Tough, devoted and protective, the Rottweiler also has a touch of clown. He'll have your back, but steal your heart.
The Rottweiler's ancestors guarded and herded cattle that traveled with the Roman troops across Europe. Some settled in southern Germany in the first century where they worked as butcher's dogs, controlling cattle, pulling carts and guarding money pouches they carried around their necks. They became known as the butcher dog of Rottweil (after the town on Rottweil, which means red tile). In the late 1800s the railways took over much of their work, and the breed's numbers plummeted. But then they found new jobs as German police dogs and later, military dogs. They patrolled, carried messages, hauled supplies and pulled ambulances during World War I.
The Rottie's reputation as a protective companion eventually propelled the breed to become the second most popular breed in America. This was followed by misleading media portrayals of the breed as vicious. The false perception helped lessen their popularity, but they are now bouncing back.
Rottweilers are tough, not mean. Treat them with respect and love and you'll be rewarded with love and loyalty---and fun! Rotties love to play, but be sure to give them toys as tough as they are!
The Rottweiler's bulk brings some concerns, including joint problems such as hip and elbow dysplasia. Feeding a diet formulated for large breed puppies during the first year of life will help decrease the possibility of hip dysplasia, and probably elbow dysplasia. These diets allow the puppy to grow more slowly, while still achieving the same adult size---just a little later. Joint supplements, such as glucosamine chondroitin, are also vital for protecting joint health throughout life.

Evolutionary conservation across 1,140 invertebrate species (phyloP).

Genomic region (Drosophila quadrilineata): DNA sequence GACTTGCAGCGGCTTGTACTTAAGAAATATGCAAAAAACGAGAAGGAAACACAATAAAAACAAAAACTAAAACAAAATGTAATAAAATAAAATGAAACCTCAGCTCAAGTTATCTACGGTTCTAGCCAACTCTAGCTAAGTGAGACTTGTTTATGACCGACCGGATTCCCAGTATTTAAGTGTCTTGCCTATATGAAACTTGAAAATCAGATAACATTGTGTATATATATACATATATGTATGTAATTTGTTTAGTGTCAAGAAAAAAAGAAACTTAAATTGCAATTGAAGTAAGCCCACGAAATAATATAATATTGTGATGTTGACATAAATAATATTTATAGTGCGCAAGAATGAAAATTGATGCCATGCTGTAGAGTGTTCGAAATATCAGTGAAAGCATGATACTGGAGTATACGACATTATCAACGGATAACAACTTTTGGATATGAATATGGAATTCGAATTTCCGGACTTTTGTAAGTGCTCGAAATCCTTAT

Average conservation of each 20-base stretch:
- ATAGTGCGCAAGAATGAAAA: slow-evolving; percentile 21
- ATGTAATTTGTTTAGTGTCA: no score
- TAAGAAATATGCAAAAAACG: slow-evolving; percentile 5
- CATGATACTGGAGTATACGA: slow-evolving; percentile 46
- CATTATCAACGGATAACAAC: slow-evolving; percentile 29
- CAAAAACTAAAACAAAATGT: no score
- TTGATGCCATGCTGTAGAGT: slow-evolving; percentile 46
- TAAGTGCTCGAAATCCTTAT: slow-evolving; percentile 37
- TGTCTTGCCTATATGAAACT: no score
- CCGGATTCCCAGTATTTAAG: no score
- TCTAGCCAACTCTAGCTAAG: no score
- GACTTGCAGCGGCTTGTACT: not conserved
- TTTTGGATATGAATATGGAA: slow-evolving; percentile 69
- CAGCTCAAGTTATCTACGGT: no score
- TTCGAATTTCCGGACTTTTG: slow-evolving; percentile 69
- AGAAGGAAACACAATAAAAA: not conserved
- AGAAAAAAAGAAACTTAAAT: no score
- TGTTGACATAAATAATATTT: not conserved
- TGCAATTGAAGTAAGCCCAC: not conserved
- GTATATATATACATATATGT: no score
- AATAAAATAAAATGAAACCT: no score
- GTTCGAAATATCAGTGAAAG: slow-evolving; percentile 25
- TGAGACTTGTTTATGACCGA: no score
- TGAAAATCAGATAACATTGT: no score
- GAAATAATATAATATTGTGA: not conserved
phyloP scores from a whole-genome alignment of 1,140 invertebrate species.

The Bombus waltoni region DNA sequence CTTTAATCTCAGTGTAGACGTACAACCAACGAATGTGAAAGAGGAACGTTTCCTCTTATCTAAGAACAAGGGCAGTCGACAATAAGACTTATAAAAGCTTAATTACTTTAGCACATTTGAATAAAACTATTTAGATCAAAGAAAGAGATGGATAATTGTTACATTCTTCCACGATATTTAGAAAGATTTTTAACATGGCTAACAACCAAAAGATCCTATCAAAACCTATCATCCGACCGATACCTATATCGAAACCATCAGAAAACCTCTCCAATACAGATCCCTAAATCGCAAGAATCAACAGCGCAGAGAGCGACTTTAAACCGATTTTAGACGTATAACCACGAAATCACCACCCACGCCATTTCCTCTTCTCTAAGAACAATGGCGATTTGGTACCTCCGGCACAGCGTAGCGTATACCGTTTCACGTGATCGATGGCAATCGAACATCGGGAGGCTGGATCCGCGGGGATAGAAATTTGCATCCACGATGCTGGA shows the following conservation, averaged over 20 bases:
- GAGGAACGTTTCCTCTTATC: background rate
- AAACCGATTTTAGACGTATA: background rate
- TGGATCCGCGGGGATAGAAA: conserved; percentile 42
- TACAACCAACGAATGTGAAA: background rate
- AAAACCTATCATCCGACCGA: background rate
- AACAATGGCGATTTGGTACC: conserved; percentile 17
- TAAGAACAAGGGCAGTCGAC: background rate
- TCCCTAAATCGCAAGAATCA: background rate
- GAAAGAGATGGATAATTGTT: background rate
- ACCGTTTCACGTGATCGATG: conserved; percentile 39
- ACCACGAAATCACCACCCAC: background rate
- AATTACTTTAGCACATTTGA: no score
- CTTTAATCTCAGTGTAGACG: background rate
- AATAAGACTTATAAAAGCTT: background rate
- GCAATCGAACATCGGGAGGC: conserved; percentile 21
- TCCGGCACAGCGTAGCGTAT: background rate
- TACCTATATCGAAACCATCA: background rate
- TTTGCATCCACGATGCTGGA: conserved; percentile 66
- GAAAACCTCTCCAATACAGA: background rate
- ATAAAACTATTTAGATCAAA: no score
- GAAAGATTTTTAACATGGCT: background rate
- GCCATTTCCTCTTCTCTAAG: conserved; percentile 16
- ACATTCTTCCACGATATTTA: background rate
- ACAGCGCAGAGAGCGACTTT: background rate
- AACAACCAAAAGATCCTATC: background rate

It's important to prevent your adult Rottie from getting overweight, which can add stress to the joints. When dieting a dog, you must make sure he gets enough vitamins. We suggest supplementing with a good multi-vitamin, probiotics and, if the coat is dry, a fatty-acid supplement.
One of the Rottie's biggest potential problems is bloat or gastric torsion, a condition in which the gases accumulate in the stomach and can't escape. The stomach may then twist, totally cutting off any ability for anything to leave the stomach. The dog's stomach enlarges as gases continue to accumulate, and the dog is restless and tries unsuccessfully to vomit. This is an extreme emergency that need immediate veterinary attention to save the dog. Nobody knows exactly how to prevent it, but many veterinarians advocate feeding an anti-gas pill with every meal.
Rottweiler coat care is simple. Brush weekly to remove dead hair. Bathe as needed. A deodorizing or a blackening shampoo is perfect for Rotties with healthy skin, whereas those with itchy skin will profit from an avocado oil or oatmeal based shampoo. Check your Rottie's ears weekly. Apply an ear cleanser any time the ears start to accumulate dark secretions. Some ear wax is healthy; a lot is not. If you must apply ear medication, use the ear cleanser first to remove thick secretions that would block the medication from reaching the surface of the canal.
Brush the teeth daily.
Clip the nails every two weeks or so using a heavy-duty dog nail clipper.
Rottweilers can start to show age-related changes, such as arthritis, as early as 5 years of age. Besides any intervention recommended by your veterinarian, a soft cushion to lie on and glucosamine chondroitin supplements added to the diet can help soothe aching joints, and keep him as young in body as he is in spirit.